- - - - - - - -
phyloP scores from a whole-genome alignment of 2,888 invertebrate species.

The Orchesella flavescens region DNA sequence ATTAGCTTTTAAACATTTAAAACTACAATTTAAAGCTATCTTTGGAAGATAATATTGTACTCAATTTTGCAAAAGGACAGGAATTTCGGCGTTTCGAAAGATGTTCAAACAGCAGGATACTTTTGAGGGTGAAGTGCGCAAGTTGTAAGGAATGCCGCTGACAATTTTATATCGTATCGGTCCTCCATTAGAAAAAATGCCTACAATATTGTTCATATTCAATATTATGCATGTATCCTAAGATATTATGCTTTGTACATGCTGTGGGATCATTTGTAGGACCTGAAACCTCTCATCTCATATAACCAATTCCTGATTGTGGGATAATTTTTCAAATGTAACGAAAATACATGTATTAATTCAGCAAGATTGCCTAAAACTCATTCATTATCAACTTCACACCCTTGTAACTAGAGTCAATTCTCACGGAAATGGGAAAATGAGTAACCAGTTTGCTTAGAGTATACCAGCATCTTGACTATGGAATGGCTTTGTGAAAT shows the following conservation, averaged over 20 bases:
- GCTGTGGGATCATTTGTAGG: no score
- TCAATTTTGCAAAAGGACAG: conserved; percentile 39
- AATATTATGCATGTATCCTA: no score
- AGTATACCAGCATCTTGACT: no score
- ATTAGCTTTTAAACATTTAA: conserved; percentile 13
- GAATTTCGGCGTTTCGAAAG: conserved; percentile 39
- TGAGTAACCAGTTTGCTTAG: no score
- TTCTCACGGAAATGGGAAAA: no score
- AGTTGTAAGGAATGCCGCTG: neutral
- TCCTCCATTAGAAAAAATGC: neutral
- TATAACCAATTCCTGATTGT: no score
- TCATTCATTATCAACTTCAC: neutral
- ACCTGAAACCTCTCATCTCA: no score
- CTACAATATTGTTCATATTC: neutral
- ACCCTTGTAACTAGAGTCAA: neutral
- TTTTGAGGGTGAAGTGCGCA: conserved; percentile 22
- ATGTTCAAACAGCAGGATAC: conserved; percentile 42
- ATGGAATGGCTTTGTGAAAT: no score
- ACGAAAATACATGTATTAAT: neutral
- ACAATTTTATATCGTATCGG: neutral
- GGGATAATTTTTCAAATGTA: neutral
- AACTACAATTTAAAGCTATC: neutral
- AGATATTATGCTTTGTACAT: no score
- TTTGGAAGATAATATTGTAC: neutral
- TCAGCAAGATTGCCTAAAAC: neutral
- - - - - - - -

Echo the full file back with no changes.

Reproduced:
phyloP scores from a whole-genome alignment of 2,888 invertebrate species.

The Orchesella flavescens region DNA sequence ATTAGCTTTTAAACATTTAAAACTACAATTTAAAGCTATCTTTGGAAGATAATATTGTACTCAATTTTGCAAAAGGACAGGAATTTCGGCGTTTCGAAAGATGTTCAAACAGCAGGATACTTTTGAGGGTGAAGTGCGCAAGTTGTAAGGAATGCCGCTGACAATTTTATATCGTATCGGTCCTCCATTAGAAAAAATGCCTACAATATTGTTCATATTCAATATTATGCATGTATCCTAAGATATTATGCTTTGTACATGCTGTGGGATCATTTGTAGGACCTGAAACCTCTCATCTCATATAACCAATTCCTGATTGTGGGATAATTTTTCAAATGTAACGAAAATACATGTATTAATTCAGCAAGATTGCCTAAAACTCATTCATTATCAACTTCACACCCTTGTAACTAGAGTCAATTCTCACGGAAATGGGAAAATGAGTAACCAGTTTGCTTAGAGTATACCAGCATCTTGACTATGGAATGGCTTTGTGAAAT shows the following conservation, averaged over 20 bases:
- GCTGTGGGATCATTTGTAGG: no score
- TCAATTTTGCAAAAGGACAG: conserved; percentile 39
- AATATTATGCATGTATCCTA: no score
- AGTATACCAGCATCTTGACT: no score
- ATTAGCTTTTAAACATTTAA: conserved; percentile 13
- GAATTTCGGCGTTTCGAAAG: conserved; percentile 39
- TGAGTAACCAGTTTGCTTAG: no score
- TTCTCACGGAAATGGGAAAA: no score
- AGTTGTAAGGAATGCCGCTG: neutral
- TCCTCCATTAGAAAAAATGC: neutral
- TATAACCAATTCCTGATTGT: no score
- TCATTCATTATCAACTTCAC: neutral
- ACCTGAAACCTCTCATCTCA: no score
- CTACAATATTGTTCATATTC: neutral
- ACCCTTGTAACTAGAGTCAA: neutral
- TTTTGAGGGTGAAGTGCGCA: conserved; percentile 22
- ATGTTCAAACAGCAGGATAC: conserved; percentile 42
- ATGGAATGGCTTTGTGAAAT: no score
- ACGAAAATACATGTATTAAT: neutral
- ACAATTTTATATCGTATCGG: neutral
- GGGATAATTTTTCAAATGTA: neutral
- AACTACAATTTAAAGCTATC: neutral
- AGATATTATGCTTTGTACAT: no score
- TTTGGAAGATAATATTGTAC: neutral
- TCAGCAAGATTGCCTAAAAC: neutral